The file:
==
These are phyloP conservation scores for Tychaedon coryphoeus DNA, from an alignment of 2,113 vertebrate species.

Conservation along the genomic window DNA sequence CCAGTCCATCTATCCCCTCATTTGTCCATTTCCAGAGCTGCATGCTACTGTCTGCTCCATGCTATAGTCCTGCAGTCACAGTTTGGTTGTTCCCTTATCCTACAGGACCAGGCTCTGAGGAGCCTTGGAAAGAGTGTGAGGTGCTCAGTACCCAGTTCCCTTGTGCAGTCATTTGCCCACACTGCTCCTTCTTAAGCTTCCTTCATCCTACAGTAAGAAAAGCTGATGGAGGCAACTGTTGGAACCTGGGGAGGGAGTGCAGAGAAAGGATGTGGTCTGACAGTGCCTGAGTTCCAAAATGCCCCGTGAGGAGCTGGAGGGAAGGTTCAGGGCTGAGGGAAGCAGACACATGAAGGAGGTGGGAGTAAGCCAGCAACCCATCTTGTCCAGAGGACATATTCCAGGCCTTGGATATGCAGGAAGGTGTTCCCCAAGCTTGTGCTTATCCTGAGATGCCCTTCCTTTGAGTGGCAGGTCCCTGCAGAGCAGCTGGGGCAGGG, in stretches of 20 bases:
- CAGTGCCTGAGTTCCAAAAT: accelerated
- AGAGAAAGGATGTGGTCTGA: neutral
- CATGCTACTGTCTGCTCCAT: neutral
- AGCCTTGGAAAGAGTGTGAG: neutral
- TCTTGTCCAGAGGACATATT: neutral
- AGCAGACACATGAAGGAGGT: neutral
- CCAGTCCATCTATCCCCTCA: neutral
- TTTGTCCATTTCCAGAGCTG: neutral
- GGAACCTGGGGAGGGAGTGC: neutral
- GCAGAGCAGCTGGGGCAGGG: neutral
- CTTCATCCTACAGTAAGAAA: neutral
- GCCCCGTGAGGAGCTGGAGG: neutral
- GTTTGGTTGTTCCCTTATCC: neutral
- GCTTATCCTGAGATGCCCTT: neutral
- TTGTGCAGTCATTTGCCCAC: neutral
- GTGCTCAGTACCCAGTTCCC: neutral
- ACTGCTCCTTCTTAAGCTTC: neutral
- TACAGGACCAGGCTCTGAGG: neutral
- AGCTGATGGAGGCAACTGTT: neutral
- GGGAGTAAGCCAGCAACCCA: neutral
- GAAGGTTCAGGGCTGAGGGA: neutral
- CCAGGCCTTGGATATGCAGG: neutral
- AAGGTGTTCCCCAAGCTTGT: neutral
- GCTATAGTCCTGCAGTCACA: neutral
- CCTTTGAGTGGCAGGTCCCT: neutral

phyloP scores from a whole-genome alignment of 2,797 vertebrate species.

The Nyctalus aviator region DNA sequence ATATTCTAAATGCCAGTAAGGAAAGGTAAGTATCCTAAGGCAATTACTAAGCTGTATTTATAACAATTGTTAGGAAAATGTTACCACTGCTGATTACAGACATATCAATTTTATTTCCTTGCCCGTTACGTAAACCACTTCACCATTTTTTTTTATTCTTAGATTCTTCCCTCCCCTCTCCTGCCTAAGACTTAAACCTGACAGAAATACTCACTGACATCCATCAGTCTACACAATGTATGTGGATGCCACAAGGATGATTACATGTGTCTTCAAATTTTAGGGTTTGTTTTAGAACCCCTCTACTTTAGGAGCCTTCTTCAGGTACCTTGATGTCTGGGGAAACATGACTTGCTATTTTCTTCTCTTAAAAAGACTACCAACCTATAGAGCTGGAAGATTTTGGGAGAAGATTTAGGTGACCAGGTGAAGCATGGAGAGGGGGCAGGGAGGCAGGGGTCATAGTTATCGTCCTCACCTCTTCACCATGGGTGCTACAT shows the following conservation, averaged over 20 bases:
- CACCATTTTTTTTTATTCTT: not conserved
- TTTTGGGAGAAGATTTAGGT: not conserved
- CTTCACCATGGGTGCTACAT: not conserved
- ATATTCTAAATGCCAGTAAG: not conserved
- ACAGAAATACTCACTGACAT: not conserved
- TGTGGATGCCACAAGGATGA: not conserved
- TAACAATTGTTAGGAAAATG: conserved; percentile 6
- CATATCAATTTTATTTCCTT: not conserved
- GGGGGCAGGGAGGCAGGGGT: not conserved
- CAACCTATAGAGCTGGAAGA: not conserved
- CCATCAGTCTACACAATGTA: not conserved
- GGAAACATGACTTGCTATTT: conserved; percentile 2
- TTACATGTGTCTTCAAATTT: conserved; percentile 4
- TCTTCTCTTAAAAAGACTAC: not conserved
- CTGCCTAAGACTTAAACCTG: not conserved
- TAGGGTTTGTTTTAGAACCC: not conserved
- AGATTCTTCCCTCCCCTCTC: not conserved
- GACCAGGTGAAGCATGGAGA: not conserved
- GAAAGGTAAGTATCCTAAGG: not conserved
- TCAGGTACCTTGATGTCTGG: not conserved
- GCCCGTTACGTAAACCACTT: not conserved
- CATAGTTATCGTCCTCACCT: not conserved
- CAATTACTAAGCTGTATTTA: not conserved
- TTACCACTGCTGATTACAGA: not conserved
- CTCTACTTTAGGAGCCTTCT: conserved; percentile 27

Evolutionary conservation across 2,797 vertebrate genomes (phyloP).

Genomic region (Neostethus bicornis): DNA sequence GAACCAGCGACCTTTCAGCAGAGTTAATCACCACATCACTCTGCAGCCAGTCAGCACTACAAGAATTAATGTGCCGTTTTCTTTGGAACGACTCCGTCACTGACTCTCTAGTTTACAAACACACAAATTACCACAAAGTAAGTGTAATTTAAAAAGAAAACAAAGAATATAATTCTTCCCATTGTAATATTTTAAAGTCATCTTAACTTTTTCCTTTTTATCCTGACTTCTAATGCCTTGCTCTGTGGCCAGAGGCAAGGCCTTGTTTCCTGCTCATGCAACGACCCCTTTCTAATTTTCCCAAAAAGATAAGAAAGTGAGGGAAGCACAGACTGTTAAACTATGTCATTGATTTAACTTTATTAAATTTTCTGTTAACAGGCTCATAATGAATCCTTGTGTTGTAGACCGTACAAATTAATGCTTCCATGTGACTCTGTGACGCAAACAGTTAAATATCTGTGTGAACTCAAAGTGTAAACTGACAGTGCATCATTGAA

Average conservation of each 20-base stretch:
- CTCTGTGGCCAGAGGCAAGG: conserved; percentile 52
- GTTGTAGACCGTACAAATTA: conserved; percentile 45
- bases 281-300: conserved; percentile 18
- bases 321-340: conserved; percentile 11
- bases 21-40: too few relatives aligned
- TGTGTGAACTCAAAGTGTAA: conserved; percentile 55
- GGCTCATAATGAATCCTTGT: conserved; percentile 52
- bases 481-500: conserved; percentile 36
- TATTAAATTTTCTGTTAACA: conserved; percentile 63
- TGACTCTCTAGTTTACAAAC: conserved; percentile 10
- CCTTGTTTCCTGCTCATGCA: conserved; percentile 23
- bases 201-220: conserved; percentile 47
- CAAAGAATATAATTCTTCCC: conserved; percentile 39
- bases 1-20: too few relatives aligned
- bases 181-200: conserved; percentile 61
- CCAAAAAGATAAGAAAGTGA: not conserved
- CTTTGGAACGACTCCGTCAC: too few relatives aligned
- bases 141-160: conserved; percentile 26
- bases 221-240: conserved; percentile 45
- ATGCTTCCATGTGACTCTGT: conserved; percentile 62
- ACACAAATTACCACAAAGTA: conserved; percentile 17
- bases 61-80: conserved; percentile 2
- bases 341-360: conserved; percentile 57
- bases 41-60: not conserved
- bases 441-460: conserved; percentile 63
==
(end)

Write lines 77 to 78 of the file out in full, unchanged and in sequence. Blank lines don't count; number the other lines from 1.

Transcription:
- ATGCTTCCATGTGACTCTGT: conserved; percentile 62
- ACACAAATTACCACAAAGTA: conserved; percentile 17